Previously on Midlife Crisis Crossover:
Every year since 1999 my wife Anne and I have taken a trip to a different part of the United States and visited attractions, wonders, and events we didn’t have back home in Indianapolis. From 1999 to 2003 we did so as best friends; from 2004 to the present, as husband and wife. For 2017 our ultimate destination of choice was the city of Baltimore, Maryland. You might remember it from such TV shows as Homicide: Life on the Street and The Wire, not exactly the most enticing showcases to lure in prospective tourists. Though folks who know me best know I’m one of those guys who won’t shut up about The Wire, a Baltimore walkabout was Anne’s idea. Setting aside my fandom, as a major history buff she was first to remind skeptics who made worried faces at us for this plan that Maryland was one of the original thirteen American colonies and, urban decay notwithstanding, remains packed with notable history and architecture from ye olde Founding Father times. In the course of our research we were surprised to discover Baltimore also has an entire designated tourist-trap section covered with things to do. And if we just so happened to run across former filming locations without getting shot, happy bonus…
Sure, the American Visionary Art Museum had art like we’d never seen before from a variety of self-taught, non-professional, iconoclastic, inimitable artists from all walks of life working in every conceivable medium plus a few no one thought to conceive till they came along. Sure, it was three buildings and a garden full of whimsy and wonder and imagination and intimidating bewilderment. Sure, one-third of it was free and the rest was worth the admission price.
But my absolute favorite part? The gift shop.
Even as we approached the AVAM from the Inner Harbor and walked toward the wrong side, we could tell inside lay a smorgasbord of Something Different from their window dressings alone.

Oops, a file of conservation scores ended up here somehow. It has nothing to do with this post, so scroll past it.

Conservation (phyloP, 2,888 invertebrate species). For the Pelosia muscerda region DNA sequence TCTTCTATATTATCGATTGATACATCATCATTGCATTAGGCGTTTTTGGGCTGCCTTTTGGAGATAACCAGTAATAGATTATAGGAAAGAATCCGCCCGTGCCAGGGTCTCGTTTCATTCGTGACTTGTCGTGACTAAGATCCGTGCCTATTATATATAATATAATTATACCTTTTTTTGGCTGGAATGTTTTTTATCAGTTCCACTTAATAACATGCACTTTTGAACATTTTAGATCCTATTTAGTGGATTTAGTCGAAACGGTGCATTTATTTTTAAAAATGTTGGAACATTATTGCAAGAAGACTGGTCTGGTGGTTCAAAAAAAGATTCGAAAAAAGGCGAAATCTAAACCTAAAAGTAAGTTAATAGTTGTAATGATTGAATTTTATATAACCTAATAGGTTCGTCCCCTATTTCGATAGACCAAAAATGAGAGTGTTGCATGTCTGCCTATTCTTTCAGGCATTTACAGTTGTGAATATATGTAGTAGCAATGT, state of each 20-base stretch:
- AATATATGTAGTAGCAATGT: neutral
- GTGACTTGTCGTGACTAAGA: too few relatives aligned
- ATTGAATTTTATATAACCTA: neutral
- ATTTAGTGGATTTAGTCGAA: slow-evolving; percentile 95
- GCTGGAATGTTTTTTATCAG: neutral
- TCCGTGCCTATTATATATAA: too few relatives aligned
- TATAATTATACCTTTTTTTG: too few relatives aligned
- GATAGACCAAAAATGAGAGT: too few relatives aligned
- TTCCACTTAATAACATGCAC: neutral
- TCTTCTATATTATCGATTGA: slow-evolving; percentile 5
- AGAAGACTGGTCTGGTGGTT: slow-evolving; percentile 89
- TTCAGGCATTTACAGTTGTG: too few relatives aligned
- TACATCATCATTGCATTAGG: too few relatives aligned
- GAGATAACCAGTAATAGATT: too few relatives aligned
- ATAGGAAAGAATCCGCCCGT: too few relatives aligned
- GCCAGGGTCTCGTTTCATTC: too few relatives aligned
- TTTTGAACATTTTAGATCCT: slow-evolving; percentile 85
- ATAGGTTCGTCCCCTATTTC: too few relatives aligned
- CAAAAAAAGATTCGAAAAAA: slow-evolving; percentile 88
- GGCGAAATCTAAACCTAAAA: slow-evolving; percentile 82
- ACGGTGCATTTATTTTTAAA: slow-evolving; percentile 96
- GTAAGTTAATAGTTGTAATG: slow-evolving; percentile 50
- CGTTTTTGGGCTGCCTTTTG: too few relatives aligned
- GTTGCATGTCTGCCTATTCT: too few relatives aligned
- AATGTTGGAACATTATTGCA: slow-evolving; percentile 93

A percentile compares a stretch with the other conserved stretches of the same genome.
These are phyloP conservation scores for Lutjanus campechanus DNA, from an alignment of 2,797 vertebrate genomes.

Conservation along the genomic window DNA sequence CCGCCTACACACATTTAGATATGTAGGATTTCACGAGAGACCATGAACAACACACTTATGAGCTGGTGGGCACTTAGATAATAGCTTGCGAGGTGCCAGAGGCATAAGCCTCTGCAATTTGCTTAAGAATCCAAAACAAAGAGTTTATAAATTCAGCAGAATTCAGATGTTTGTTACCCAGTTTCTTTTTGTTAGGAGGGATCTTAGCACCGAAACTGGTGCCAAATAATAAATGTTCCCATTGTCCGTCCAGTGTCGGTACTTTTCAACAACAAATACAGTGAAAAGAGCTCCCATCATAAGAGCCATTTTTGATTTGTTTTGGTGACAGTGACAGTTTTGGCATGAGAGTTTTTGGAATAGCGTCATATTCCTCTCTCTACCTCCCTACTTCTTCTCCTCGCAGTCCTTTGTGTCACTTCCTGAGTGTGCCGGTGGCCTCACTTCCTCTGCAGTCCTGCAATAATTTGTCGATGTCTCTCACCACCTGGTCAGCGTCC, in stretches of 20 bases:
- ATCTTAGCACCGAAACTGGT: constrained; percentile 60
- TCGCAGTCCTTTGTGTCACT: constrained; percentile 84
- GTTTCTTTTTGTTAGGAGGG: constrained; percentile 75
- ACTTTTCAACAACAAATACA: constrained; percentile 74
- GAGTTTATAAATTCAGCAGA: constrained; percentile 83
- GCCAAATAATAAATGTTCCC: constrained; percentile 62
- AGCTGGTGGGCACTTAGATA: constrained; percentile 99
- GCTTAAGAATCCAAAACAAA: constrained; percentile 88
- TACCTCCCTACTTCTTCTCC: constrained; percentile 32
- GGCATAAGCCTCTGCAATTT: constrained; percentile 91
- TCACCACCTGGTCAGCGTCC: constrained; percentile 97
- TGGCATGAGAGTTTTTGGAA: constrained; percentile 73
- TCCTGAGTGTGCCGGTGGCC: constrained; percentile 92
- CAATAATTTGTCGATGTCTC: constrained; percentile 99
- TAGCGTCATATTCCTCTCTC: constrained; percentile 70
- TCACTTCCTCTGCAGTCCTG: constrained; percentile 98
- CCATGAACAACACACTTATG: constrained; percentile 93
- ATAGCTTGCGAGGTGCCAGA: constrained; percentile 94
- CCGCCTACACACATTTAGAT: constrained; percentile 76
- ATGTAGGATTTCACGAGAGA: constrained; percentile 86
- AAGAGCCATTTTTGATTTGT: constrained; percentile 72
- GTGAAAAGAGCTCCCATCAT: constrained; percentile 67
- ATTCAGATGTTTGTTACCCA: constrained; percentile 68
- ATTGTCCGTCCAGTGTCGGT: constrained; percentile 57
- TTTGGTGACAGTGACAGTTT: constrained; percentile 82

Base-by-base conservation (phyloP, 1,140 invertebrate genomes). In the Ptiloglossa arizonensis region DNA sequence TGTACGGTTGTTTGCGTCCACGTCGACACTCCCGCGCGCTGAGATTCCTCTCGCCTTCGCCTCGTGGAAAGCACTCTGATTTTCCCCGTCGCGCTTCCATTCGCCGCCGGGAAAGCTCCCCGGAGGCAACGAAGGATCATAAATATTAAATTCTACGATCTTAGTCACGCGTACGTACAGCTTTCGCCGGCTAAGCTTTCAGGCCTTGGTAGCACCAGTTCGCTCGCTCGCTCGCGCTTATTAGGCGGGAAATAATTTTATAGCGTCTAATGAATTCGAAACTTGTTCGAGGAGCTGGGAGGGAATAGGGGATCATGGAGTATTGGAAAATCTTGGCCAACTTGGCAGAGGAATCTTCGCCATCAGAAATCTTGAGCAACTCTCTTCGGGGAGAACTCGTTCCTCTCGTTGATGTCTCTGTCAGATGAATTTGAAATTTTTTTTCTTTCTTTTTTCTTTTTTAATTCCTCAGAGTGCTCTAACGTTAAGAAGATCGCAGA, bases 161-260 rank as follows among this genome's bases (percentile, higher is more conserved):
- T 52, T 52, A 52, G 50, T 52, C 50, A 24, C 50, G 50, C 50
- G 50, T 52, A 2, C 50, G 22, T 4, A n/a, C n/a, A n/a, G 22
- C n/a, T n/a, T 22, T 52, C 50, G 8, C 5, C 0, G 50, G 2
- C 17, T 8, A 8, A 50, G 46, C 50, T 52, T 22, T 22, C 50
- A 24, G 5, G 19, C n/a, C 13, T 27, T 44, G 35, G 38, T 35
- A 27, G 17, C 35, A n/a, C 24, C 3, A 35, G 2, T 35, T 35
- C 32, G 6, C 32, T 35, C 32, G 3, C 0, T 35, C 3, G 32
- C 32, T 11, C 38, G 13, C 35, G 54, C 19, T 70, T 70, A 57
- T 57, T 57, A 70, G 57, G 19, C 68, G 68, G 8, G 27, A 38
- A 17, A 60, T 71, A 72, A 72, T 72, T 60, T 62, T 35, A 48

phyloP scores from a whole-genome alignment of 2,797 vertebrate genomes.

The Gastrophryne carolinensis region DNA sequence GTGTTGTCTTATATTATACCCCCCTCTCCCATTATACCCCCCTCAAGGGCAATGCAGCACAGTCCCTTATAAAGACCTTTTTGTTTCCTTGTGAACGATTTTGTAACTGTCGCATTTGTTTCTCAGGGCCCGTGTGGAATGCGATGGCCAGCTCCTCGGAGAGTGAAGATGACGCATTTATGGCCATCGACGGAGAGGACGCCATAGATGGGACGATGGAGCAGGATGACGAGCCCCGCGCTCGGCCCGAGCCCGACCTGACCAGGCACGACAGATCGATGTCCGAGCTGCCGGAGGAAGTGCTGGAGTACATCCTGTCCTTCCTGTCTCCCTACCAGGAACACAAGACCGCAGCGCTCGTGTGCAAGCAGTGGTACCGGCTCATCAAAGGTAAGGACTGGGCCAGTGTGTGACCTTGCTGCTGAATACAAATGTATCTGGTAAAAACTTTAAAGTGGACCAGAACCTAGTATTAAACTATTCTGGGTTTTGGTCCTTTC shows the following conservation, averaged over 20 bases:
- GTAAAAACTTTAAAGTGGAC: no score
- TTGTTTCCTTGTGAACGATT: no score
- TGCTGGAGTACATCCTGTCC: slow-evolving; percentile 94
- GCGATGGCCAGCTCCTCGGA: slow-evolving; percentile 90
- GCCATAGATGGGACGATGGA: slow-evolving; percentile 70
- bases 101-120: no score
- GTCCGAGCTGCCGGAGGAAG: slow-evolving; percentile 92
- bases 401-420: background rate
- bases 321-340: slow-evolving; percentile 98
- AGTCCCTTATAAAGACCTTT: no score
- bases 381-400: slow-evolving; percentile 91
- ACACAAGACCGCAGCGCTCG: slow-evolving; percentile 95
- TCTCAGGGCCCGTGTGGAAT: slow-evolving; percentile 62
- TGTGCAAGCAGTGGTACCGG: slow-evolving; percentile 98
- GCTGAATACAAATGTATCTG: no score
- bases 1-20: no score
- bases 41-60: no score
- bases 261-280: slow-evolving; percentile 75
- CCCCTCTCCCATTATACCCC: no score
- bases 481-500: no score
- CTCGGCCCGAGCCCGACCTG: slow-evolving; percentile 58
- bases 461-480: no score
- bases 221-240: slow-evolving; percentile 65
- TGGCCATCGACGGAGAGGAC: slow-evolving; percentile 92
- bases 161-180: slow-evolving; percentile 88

Welcome to Sideshow, the AVAM’s unique souvenir stand. Most museums let you buy geodes, stuffed zoo animals, dinosaur fossil kits, cheap chemistry sets, nature-sound CDs, and $75 coffee-table hardcovers. Sideshow isn’t them. Sideshow is loaded with endless samples of outsider art, and immersed in the wondrous worlds of camp, kitsch, pop culture, geek merch, and other kaleidoscopic esoterica beyond my skill set to enumerate.
The best way to describe it: if you remember the time Baltimore native John Waters guest-starred on The Simpsons as the owner of a a wacky shop called Cockamamie’s, filled with curios and collectibles, Sideshow is Cockamamie’s brought to life in vibrant, interactive 3-D.
John summed up his splendiferous small business like so for Homer:
HOMER: …look at what you’re selling! Fifty bucks for a toy? No kid is worth that!
JOHN: Ah, but this is the Rex Mars Atomic Discombobulator! Don’t you just love the graphics on this box?
HOMER: No. How can you love a box or a toy or graphics? You’re a grown man.
JOHN: It’s camp!
JOHN: The tragically ludicrous? The ludicrously tragic?
HOMER: Oh, yeah, like when a clown dies.
JOHN: Well, sort of, but I mean more like inflatable furniture or “Last Supper” TV trays. Or even this bowling shirt! Can you believe somebody gave this to Goodwill?
As he spoke it, thus has Sideshow embraced it.
I couldn’t possibly leave without spending money. I couldn’t go too crazy because we were barely halfway through our vacation and had more expenses to cover in the days ahead. Also, we knew we’d be spending the entire day on the run and would be stuck lugging around any shopping-spree takeaways. Self-control had to override fan glee to a certain extent, but I didn’t come away empty-handed. I bought a dainty, shiny mini-bust of a Doctor Who Cyberman for my cubicle knickknack shelf at work…
…and a thick hardcover book that Anne and I took turns carrying over the next several hours: a discount copy of Gilliamesque: A Pre-Posthumous Memoir — the autobiography of Terry Gilliam, the visionary film director and Monty Python alum. It would prove a candid, fascinating read from the perspective of a renowned creator frequently at odds with the Hollywood entertainment system throughout much of his career. By late afternoon it felt like a 200-pound tell-all. I regretted only the mass, not the matter.
Anne, thinking differently, bought only a sticker. But it was the best, most forthright Baltimore sticker she could find in town.
Both were apropos of the American Visionary Art experience.
To be continued!
[Link enclosed here to handy checklist for other chapters and for our complete road trip history to date. Follow us on Facebook or via email signup for new-entry alerts, or over on Twitter if you want to track my TV live-tweeting and other signs of life between entries. Thanks for reading!]